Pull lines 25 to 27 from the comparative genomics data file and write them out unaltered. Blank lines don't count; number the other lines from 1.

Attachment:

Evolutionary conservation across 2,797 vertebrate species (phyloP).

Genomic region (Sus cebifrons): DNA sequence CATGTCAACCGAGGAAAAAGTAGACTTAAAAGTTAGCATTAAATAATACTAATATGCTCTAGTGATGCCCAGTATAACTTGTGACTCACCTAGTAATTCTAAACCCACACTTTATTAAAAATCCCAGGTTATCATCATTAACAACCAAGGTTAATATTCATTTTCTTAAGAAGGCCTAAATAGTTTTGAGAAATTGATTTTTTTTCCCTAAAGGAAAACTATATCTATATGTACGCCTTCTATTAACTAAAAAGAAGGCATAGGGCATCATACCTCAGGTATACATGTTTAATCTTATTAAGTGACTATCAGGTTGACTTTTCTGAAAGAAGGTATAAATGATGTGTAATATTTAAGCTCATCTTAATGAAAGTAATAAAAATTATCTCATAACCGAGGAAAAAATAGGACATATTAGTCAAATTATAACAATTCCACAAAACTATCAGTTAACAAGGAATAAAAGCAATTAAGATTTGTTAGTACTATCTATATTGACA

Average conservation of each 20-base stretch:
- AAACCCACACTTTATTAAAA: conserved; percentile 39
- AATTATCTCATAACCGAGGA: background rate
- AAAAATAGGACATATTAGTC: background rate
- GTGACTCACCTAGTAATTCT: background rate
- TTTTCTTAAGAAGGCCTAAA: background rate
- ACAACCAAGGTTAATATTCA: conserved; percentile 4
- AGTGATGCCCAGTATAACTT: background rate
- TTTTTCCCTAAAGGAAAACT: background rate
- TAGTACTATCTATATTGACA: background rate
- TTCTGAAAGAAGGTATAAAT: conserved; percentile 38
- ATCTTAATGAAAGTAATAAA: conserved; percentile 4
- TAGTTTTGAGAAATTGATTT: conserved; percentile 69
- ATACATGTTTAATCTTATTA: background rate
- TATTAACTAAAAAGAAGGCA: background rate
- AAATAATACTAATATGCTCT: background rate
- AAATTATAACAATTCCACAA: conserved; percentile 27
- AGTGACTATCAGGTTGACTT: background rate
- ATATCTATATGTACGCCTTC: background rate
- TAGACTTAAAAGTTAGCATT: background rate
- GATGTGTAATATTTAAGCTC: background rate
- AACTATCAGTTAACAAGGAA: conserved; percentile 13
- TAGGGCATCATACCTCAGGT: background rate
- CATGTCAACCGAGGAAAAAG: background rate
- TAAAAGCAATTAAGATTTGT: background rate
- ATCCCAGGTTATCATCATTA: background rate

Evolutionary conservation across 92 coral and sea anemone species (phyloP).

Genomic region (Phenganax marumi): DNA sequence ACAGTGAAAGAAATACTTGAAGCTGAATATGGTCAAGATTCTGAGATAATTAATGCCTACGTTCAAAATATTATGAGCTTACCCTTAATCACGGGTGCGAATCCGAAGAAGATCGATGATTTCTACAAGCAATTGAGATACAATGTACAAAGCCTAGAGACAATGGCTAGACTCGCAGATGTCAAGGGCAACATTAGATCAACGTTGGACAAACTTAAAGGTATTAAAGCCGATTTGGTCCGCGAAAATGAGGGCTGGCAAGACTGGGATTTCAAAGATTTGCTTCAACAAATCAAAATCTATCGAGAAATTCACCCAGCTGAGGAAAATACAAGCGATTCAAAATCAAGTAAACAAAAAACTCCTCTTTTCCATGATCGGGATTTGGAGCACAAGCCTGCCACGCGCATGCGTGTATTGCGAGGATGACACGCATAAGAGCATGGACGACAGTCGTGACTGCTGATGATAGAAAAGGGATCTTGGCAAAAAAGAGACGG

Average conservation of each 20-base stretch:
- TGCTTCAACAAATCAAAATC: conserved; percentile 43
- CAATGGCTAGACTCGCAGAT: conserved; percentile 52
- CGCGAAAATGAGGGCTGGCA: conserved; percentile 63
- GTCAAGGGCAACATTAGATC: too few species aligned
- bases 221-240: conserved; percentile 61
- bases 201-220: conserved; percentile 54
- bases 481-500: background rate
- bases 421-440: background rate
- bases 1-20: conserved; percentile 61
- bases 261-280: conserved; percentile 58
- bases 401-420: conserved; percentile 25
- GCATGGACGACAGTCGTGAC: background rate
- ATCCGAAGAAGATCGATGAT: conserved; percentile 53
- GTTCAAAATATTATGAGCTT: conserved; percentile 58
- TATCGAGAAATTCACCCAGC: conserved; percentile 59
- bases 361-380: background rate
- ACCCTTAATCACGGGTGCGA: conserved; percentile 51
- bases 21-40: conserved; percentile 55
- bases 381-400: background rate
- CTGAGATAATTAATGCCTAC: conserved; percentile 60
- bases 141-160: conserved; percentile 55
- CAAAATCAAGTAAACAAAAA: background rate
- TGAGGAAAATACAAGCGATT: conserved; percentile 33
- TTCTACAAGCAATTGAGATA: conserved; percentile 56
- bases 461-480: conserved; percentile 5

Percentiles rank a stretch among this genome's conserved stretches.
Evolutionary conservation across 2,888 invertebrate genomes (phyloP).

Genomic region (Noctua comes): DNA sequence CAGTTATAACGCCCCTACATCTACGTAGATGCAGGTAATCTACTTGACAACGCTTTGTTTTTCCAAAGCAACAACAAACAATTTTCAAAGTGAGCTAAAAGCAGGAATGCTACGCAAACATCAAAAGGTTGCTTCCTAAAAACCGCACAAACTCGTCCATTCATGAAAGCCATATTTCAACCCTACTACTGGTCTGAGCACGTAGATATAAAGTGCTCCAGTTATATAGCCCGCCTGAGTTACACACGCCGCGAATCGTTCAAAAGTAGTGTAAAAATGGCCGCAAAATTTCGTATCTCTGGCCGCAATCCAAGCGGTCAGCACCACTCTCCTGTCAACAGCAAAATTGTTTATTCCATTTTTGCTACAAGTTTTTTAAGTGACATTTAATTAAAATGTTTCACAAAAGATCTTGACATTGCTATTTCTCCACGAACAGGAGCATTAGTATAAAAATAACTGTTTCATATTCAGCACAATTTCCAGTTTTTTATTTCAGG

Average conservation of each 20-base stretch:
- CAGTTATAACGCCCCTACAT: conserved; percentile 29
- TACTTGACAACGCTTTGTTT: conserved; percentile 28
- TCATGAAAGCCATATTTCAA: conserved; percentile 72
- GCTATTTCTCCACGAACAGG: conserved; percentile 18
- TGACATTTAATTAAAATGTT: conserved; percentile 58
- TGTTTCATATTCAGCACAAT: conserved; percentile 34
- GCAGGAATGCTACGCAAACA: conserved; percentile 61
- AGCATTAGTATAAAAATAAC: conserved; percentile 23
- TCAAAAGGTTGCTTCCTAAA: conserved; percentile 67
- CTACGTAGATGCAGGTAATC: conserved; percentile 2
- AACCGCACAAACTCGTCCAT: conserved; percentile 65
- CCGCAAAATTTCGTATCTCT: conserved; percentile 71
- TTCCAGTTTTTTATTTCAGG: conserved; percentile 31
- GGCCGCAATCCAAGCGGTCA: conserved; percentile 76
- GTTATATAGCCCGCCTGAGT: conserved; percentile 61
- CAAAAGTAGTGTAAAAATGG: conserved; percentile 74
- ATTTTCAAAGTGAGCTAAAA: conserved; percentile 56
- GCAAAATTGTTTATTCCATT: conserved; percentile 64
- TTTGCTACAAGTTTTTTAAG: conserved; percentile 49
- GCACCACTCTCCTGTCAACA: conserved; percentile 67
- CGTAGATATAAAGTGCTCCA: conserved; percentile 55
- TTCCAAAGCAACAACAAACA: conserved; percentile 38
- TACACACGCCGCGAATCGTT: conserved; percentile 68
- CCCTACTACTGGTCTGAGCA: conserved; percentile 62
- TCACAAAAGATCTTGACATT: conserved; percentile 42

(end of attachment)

- TAGGGCATCATACCTCAGGT: background rate
- CATGTCAACCGAGGAAAAAG: background rate
- TAAAAGCAATTAAGATTTGT: background rate